Information about Remdesivir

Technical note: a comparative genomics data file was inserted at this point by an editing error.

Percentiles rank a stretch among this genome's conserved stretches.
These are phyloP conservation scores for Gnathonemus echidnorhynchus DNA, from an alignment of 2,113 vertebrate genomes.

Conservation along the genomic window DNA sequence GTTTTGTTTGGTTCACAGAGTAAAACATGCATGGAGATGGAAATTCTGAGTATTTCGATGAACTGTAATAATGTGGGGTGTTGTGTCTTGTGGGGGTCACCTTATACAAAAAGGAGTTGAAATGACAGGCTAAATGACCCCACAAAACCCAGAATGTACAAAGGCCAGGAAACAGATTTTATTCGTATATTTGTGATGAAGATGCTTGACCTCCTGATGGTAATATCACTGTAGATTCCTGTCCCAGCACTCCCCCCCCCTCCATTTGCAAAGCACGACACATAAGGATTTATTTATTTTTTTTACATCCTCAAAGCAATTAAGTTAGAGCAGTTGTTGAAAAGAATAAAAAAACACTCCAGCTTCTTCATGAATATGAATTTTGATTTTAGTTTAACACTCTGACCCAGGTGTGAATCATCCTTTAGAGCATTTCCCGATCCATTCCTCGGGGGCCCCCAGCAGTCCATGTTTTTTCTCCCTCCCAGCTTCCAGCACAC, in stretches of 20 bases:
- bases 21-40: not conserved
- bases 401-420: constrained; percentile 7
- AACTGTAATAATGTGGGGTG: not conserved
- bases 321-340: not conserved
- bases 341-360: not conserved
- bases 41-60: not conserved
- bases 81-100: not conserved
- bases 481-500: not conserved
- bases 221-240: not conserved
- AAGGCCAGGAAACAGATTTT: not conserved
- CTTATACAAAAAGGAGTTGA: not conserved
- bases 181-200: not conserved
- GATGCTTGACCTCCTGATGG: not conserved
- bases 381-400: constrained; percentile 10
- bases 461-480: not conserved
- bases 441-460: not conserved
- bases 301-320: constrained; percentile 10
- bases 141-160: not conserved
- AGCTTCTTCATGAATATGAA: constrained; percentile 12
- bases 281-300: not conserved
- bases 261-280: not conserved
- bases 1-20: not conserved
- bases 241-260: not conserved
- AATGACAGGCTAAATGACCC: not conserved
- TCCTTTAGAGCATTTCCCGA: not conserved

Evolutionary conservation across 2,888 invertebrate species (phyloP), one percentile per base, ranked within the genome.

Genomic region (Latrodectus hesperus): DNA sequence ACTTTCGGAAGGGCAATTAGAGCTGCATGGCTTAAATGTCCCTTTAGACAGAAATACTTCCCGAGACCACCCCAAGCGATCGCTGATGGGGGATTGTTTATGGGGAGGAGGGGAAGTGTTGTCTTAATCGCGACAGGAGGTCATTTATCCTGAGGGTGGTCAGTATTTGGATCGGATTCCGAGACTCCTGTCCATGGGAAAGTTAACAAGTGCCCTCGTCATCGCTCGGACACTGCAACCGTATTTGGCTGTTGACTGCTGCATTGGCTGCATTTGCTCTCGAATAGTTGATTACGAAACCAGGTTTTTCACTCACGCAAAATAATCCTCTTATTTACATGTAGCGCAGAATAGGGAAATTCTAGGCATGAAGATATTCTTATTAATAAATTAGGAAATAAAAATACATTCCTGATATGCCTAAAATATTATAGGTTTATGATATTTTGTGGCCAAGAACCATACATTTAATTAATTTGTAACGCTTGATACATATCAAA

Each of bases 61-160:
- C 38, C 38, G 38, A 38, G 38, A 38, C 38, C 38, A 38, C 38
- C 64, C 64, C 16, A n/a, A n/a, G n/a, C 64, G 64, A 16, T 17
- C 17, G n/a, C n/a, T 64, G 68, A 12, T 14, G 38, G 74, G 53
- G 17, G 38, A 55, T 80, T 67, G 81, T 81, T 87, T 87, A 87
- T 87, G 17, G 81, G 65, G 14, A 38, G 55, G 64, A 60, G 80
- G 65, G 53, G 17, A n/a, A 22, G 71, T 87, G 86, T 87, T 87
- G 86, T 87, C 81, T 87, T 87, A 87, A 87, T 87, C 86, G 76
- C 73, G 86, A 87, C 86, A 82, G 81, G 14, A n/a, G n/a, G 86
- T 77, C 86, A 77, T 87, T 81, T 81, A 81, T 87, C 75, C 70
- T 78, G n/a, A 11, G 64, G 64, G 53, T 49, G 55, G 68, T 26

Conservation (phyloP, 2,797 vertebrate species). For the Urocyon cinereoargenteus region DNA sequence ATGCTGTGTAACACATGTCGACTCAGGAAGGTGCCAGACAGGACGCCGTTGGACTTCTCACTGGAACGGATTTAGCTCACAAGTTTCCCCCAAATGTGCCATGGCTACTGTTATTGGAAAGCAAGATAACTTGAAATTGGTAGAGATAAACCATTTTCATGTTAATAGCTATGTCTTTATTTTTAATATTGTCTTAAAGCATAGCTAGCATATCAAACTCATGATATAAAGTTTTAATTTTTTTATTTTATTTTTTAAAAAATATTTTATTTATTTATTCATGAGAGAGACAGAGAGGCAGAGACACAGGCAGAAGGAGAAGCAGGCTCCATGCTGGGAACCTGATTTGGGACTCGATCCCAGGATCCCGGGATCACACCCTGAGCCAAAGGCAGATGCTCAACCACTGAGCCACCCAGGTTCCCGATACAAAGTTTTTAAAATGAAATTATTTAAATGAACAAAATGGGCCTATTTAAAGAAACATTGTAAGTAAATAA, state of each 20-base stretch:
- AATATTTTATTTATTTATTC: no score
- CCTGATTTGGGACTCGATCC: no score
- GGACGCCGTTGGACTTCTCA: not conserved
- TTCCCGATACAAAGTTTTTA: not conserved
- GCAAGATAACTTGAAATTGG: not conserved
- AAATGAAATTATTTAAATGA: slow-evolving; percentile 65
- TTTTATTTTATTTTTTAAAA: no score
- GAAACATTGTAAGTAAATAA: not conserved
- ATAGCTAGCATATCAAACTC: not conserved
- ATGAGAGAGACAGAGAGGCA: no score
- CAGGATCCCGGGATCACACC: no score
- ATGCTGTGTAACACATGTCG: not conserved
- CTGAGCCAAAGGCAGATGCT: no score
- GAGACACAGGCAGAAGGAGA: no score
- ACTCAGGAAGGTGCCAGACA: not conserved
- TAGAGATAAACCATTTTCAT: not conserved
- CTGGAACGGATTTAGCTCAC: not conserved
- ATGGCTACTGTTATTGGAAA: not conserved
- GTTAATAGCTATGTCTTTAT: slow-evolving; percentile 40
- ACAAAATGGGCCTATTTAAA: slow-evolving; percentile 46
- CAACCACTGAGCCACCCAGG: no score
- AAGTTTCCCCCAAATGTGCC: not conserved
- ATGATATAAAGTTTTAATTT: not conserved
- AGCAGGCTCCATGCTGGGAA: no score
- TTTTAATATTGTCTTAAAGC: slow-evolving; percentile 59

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Preliminary data from an international multi-center, placebo controlled double-blind randomized controlled trial carried out by the US National Institutes of Health suggests that remdesivir is effective in reducing the recovery time from 15 to 11 days in people hospitalized with COVID‑19. On 29 April 2020, based on results of the ACTT trial, the National Institute of Allergy and Infectious Diseases (NIAID) announced that remdesivir was better than a placebo in reducing time to recovery for people hospitalized with advanced COVID‑19 and lung involvement. The study appeared on The New England Journal of Medicine website almost a month later on 22 May 2020 and, despite generally positive results, the study concluded that "given high mortality despite the use of remdesivir, it is clear that treatment with an antiviral drug alone is not likely to be sufficient. " A previous Chinese study published in The Lancet did not show significant benefits or drawbacks of using remdesivir, concluding that further research is required to understand the effectiveness of the drug. John David Norrie of the Clinical Trials Unit of the University of Edinburgh Medical School criticised that article as underpowered due to a lack of significant results as well as the fact that the study was ended prematurely. Based on the results of its study, the NIH stopped the ACTT trial and provided remdesivir to participants assigned to received placebo.